Tuesday, December 6, 2011

Quentin Tarantino Zigs, Then Zags With Kill Bill, Vol. 2.

The Good: Good dialogue, Interesting story, Does what it sets out to do.
The Bad: Limited DVD bonus features, Somewhat repetitive feel to it.
The Basics: Weird, filled with menace and great dialogue, Kill Bill, Vol. 2. is a violent story that takes an abrupt right turn into . . . conversation!

When the Kill Bill movies by Quentin Tarantino were coming out, I recall reading how Tarantino wanted the films to be together as a single film, but the sheer volume of the movie and the unrelenting nature of the revenge plot seemed difficult for viewers to handle in a single sitting. As a result, he released two films, Kill Bill, Vol. 1 and Kill Bill, Vol. 2. Kill Bill, Vol. 2 picks up more or less where the first volume (reviewed here!) left off. The second film is a little longer and it lacks the chapter feel to it ("Vol. 1" had several cards with titles and while there are a few in "Vol. 2" there are fewer and the narrative is a bit more linear).

With Kill Bill, Vol. 2 Quentin Tarantino wraps up the story he began in the first volume and he creates one of the archetypal kung-fu movies of contemporary times, complete with their campy conceits and a high level of violence. Unlike the first volume, there is less gore in Kill Bill, Vol. 2, but there is more graphic violence and the gore that there is - the pulling out of a human eyeball being chief among them - is much more visible and dwelt on than in the first volume. This film is also of almost no interest to those who have not seen the first film. That said, it is remarkably easy to get caught up as the opening monologue lays out the plot.

The Bride, identified now as Beatrix Kiddo, is driving to finally kill Bill, the man who shot her in the head and left her for dead over four years prior. From that declaration, the film flashes back to Bill meeting with his former lackey, Budd, who is now an alcoholic redneck who works as a bouncer for a club in the middle of nowhere. Budd, however, manages to get the drop on Beatrix, filling her full of buckshot and burying her alive. As Beatrix struggles to break free of her coffin, Elle Driver resurfaces and dispatches Budd.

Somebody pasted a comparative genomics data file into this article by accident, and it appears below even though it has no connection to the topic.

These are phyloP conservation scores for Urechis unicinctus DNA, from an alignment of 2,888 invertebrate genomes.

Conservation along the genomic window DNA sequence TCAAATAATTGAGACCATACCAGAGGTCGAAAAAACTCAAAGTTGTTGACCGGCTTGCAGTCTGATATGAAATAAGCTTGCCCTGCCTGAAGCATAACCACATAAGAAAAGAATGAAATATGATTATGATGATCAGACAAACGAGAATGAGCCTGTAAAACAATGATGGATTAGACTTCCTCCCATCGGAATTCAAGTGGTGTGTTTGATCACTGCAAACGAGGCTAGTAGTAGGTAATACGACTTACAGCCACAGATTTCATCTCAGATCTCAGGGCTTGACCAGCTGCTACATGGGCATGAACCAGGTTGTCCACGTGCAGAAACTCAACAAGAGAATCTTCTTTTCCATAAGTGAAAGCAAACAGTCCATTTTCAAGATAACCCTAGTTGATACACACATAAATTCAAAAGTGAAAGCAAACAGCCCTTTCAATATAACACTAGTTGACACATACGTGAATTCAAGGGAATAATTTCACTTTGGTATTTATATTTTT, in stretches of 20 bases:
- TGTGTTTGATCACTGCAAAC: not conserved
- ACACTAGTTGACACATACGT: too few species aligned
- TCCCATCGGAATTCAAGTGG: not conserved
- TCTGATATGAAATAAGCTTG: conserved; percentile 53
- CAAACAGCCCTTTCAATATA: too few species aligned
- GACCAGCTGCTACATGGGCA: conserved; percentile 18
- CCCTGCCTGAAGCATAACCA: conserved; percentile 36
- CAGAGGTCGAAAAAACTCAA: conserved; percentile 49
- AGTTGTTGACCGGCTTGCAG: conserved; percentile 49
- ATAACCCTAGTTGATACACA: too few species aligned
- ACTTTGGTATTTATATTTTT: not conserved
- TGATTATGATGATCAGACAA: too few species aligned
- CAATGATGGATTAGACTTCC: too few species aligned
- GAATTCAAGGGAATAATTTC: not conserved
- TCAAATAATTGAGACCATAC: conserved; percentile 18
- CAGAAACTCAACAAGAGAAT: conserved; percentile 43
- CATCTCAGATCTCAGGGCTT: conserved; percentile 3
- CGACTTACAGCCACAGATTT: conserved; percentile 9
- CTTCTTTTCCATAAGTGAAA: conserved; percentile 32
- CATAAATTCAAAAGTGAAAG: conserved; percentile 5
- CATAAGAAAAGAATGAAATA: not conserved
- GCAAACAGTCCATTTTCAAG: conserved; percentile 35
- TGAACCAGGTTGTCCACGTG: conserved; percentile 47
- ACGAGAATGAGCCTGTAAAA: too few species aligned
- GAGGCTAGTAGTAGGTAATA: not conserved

Beatrix recalls her initial meeting with Bill and how he had her trained under the kung-fu master Pai Mei. Remembering her training, Beatrix recalls as well how Bill betrayed her at the wedding chapel by having her beaten to a pulp and almost killed. With renewed strength, Beatrix breaks out, hunts Elle and then goes after Bill, only to discover that there are still secrets to be revealed to her!

Kill Bill, Vol. 2 is largely a hero coming to power story, with one big divergence. In fact, those who are not familiar with Quentin Tarantino's quirky sense of humor are likely to be quite thrown by the movie. As Beatrix moves in on Bill, Tarantino shakes things up, not by extending the chase, but by ending it prematurely. Tarantino stops the violence and has Bill and Beatrix sit down and talk for over half an hour and the abruptness of the turn of events is funny, weird and refreshing after the catfight between Beatrix and Elle.